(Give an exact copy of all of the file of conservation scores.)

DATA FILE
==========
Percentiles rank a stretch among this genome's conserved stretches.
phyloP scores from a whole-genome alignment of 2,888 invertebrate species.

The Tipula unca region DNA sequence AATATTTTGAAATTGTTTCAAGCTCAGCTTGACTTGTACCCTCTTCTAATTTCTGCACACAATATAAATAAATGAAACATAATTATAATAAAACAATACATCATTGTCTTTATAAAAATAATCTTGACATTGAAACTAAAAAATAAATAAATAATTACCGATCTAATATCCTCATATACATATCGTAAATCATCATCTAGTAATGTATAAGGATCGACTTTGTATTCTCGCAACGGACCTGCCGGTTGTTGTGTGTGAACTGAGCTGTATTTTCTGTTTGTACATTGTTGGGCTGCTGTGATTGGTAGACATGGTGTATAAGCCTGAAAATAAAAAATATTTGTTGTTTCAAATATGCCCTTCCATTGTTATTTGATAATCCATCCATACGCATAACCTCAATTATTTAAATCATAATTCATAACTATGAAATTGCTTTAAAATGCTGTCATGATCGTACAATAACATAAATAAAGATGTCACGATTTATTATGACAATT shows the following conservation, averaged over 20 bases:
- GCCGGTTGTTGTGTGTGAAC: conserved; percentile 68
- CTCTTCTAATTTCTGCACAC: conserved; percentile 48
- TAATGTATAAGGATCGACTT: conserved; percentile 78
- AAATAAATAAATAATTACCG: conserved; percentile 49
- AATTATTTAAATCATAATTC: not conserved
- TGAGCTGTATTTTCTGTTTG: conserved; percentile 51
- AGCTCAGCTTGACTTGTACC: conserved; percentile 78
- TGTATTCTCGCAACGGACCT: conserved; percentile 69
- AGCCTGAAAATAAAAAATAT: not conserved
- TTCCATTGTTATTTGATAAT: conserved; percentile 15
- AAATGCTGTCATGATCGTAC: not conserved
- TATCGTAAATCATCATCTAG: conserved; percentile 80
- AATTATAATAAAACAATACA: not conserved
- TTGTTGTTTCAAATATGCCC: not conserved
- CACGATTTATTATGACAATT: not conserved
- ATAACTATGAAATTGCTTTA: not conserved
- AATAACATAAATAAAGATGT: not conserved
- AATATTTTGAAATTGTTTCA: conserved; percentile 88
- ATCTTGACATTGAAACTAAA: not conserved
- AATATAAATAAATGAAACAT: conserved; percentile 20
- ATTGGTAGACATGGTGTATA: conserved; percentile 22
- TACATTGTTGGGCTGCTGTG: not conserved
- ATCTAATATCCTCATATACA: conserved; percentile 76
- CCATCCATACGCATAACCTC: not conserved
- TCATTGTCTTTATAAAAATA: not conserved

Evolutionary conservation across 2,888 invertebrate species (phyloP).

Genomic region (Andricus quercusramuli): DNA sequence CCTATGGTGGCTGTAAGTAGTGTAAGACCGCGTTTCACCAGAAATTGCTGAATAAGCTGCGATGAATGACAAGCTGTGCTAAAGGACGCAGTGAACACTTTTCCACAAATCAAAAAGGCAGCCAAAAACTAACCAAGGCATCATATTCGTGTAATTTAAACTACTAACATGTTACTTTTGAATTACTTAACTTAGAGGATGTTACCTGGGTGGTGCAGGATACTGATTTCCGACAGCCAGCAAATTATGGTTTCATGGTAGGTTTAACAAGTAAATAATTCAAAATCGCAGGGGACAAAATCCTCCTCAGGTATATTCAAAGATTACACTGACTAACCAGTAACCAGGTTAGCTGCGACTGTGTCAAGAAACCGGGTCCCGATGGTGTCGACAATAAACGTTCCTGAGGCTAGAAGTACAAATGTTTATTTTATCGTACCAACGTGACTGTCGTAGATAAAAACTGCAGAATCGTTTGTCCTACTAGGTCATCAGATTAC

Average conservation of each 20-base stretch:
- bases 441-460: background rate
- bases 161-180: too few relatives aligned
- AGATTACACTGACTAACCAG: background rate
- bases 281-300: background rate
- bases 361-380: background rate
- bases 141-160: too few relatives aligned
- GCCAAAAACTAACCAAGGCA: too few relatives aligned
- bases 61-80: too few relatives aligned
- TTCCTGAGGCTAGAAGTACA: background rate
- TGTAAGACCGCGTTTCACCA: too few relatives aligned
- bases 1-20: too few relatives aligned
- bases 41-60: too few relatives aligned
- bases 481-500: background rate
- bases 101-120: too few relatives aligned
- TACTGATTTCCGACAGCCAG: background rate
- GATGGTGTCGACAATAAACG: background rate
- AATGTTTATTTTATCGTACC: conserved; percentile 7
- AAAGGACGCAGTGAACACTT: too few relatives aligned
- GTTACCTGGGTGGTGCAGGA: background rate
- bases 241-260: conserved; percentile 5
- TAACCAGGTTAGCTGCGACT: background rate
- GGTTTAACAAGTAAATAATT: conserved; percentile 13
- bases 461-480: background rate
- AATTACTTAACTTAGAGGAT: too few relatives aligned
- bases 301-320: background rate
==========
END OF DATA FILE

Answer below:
Percentiles rank a stretch among this genome's conserved stretches.
phyloP scores from a whole-genome alignment of 2,888 invertebrate species.

The Tipula unca region DNA sequence AATATTTTGAAATTGTTTCAAGCTCAGCTTGACTTGTACCCTCTTCTAATTTCTGCACACAATATAAATAAATGAAACATAATTATAATAAAACAATACATCATTGTCTTTATAAAAATAATCTTGACATTGAAACTAAAAAATAAATAAATAATTACCGATCTAATATCCTCATATACATATCGTAAATCATCATCTAGTAATGTATAAGGATCGACTTTGTATTCTCGCAACGGACCTGCCGGTTGTTGTGTGTGAACTGAGCTGTATTTTCTGTTTGTACATTGTTGGGCTGCTGTGATTGGTAGACATGGTGTATAAGCCTGAAAATAAAAAATATTTGTTGTTTCAAATATGCCCTTCCATTGTTATTTGATAATCCATCCATACGCATAACCTCAATTATTTAAATCATAATTCATAACTATGAAATTGCTTTAAAATGCTGTCATGATCGTACAATAACATAAATAAAGATGTCACGATTTATTATGACAATT shows the following conservation, averaged over 20 bases:
- GCCGGTTGTTGTGTGTGAAC: conserved; percentile 68
- CTCTTCTAATTTCTGCACAC: conserved; percentile 48
- TAATGTATAAGGATCGACTT: conserved; percentile 78
- AAATAAATAAATAATTACCG: conserved; percentile 49
- AATTATTTAAATCATAATTC: not conserved
- TGAGCTGTATTTTCTGTTTG: conserved; percentile 51
- AGCTCAGCTTGACTTGTACC: conserved; percentile 78
- TGTATTCTCGCAACGGACCT: conserved; percentile 69
- AGCCTGAAAATAAAAAATAT: not conserved
- TTCCATTGTTATTTGATAAT: conserved; percentile 15
- AAATGCTGTCATGATCGTAC: not conserved
- TATCGTAAATCATCATCTAG: conserved; percentile 80
- AATTATAATAAAACAATACA: not conserved
- TTGTTGTTTCAAATATGCCC: not conserved
- CACGATTTATTATGACAATT: not conserved
- ATAACTATGAAATTGCTTTA: not conserved
- AATAACATAAATAAAGATGT: not conserved
- AATATTTTGAAATTGTTTCA: conserved; percentile 88
- ATCTTGACATTGAAACTAAA: not conserved
- AATATAAATAAATGAAACAT: conserved; percentile 20
- ATTGGTAGACATGGTGTATA: conserved; percentile 22
- TACATTGTTGGGCTGCTGTG: not conserved
- ATCTAATATCCTCATATACA: conserved; percentile 76
- CCATCCATACGCATAACCTC: not conserved
- TCATTGTCTTTATAAAAATA: not conserved

Evolutionary conservation across 2,888 invertebrate species (phyloP).

Genomic region (Andricus quercusramuli): DNA sequence CCTATGGTGGCTGTAAGTAGTGTAAGACCGCGTTTCACCAGAAATTGCTGAATAAGCTGCGATGAATGACAAGCTGTGCTAAAGGACGCAGTGAACACTTTTCCACAAATCAAAAAGGCAGCCAAAAACTAACCAAGGCATCATATTCGTGTAATTTAAACTACTAACATGTTACTTTTGAATTACTTAACTTAGAGGATGTTACCTGGGTGGTGCAGGATACTGATTTCCGACAGCCAGCAAATTATGGTTTCATGGTAGGTTTAACAAGTAAATAATTCAAAATCGCAGGGGACAAAATCCTCCTCAGGTATATTCAAAGATTACACTGACTAACCAGTAACCAGGTTAGCTGCGACTGTGTCAAGAAACCGGGTCCCGATGGTGTCGACAATAAACGTTCCTGAGGCTAGAAGTACAAATGTTTATTTTATCGTACCAACGTGACTGTCGTAGATAAAAACTGCAGAATCGTTTGTCCTACTAGGTCATCAGATTAC

Average conservation of each 20-base stretch:
- bases 441-460: background rate
- bases 161-180: too few relatives aligned
- AGATTACACTGACTAACCAG: background rate
- bases 281-300: background rate
- bases 361-380: background rate
- bases 141-160: too few relatives aligned
- GCCAAAAACTAACCAAGGCA: too few relatives aligned
- bases 61-80: too few relatives aligned
- TTCCTGAGGCTAGAAGTACA: background rate
- TGTAAGACCGCGTTTCACCA: too few relatives aligned
- bases 1-20: too few relatives aligned
- bases 41-60: too few relatives aligned
- bases 481-500: background rate
- bases 101-120: too few relatives aligned
- TACTGATTTCCGACAGCCAG: background rate
- GATGGTGTCGACAATAAACG: background rate
- AATGTTTATTTTATCGTACC: conserved; percentile 7
- AAAGGACGCAGTGAACACTT: too few relatives aligned
- GTTACCTGGGTGGTGCAGGA: background rate
- bases 241-260: conserved; percentile 5
- TAACCAGGTTAGCTGCGACT: background rate
- GGTTTAACAAGTAAATAATT: conserved; percentile 13
- bases 461-480: background rate
- AATTACTTAACTTAGAGGAT: too few relatives aligned
- bases 301-320: background rate